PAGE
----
It’s tempting to try to cue every correction, in each single repetition. But not only is this a mouthful, it’s also difficult for clients to understand what to focus on.
Instead, try to cue something new for each repetition of the exercise. This way the client receives additional information about technique.
I’ve created some flash cards that you can download below to help you begin organizing your cues and corrections.
Before the first repetition, start by giving the exercise name, spring and equipment adjustments, and describe the start position. Then explain the “What” of the exercise or what the client needs to do to get moving. This will give the client necessary positional and movement directions, or the basic step-by-step breakdown of the exercise.
Next, cue the “How” and “Why,” using lots of descriptions of the muscles that should be working, exercise goals, and explanation of why the exercise is beneficial.
Here is a video demonstration of a students attempting this strategy. This video was their first attempt at organizing their cues in this way. I was blown away by the immediate positive changes in their cueing.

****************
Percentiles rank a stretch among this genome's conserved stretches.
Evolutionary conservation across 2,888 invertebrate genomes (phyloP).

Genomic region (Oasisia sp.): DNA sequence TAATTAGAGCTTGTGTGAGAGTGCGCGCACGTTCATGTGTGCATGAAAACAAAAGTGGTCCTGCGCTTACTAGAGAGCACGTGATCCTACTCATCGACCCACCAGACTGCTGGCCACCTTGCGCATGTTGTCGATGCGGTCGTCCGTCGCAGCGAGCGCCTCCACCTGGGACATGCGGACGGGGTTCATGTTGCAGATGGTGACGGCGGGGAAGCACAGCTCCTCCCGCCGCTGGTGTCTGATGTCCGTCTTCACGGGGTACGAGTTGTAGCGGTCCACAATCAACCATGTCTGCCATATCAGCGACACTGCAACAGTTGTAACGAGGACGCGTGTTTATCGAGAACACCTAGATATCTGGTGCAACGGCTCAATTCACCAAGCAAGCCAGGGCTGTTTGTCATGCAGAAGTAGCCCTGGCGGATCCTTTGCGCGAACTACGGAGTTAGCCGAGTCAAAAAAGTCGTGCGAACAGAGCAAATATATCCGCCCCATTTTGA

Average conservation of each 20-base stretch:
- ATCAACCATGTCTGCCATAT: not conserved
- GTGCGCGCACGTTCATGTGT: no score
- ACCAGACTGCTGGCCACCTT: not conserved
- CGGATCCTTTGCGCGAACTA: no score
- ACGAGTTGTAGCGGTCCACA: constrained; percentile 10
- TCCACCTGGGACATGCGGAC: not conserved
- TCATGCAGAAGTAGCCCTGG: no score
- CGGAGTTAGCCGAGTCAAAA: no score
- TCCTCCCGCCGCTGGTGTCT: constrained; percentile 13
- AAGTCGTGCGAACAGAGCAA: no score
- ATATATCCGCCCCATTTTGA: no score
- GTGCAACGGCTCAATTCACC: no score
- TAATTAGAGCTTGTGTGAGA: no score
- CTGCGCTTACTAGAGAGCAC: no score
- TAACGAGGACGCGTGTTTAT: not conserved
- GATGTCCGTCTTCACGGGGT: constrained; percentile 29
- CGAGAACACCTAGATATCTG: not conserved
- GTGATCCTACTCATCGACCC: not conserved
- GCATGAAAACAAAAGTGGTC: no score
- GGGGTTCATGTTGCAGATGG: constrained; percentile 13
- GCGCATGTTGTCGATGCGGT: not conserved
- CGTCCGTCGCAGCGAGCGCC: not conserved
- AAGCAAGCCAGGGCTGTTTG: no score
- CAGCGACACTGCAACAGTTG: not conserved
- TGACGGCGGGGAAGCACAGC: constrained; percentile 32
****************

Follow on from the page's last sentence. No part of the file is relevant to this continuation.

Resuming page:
“Thinking this way gives me a deeper understanding of the structure, purpose, and essence of the exercise,” commented a students who tried this technique.
Download and print your own copy of our cue cards (PDF): PracticeTeachingFlashcards
HOW TO USE THESE FLASHCARDS
1) You can see the teacher begins with the first flashcard by saying:
Adjust Springs & Equipment
Describe Start Position
Cue Basic Movement
Now, the teacher has the students moving and generally doing the exercise. So she flips to any of the other flashcards.
2) Give One Student a Personal Correction The teacher looks at her students and offers one individual an way to refine her movement. “Control your ribs.” Clients love to feel like they are getting attention. Plus as a new teacher it’s hard to remember to look at the clients when your trying to do so many other things.
3) Cue Goal of the Exercise Why are you having the students do this exercise? What is the point? Telling students what the goal is will help them know where to focus their attention.
4) Cue Muscles: Stabilizers and Mobilizers What should be stabilizing? What should be mobilizing? Reminding client what where they should be feeling the work will help them pay attention to those harder to feel muscles.
5) Cue Pelvic Alignment It is always a good thing to remind client to check their pelvic alignment. Often the difference between them feeling an exercise and not feeling anything is as simple as reminding them to use the abs to stabilize their pelvis in neutral or imprint.
6) Cue A Principle The instructor in the video cues Breathing Principle. Anytime you remind client to focus on a principle, you get a better quality of movement.
Now, it’s your turn to give it a try. Let me know what you think.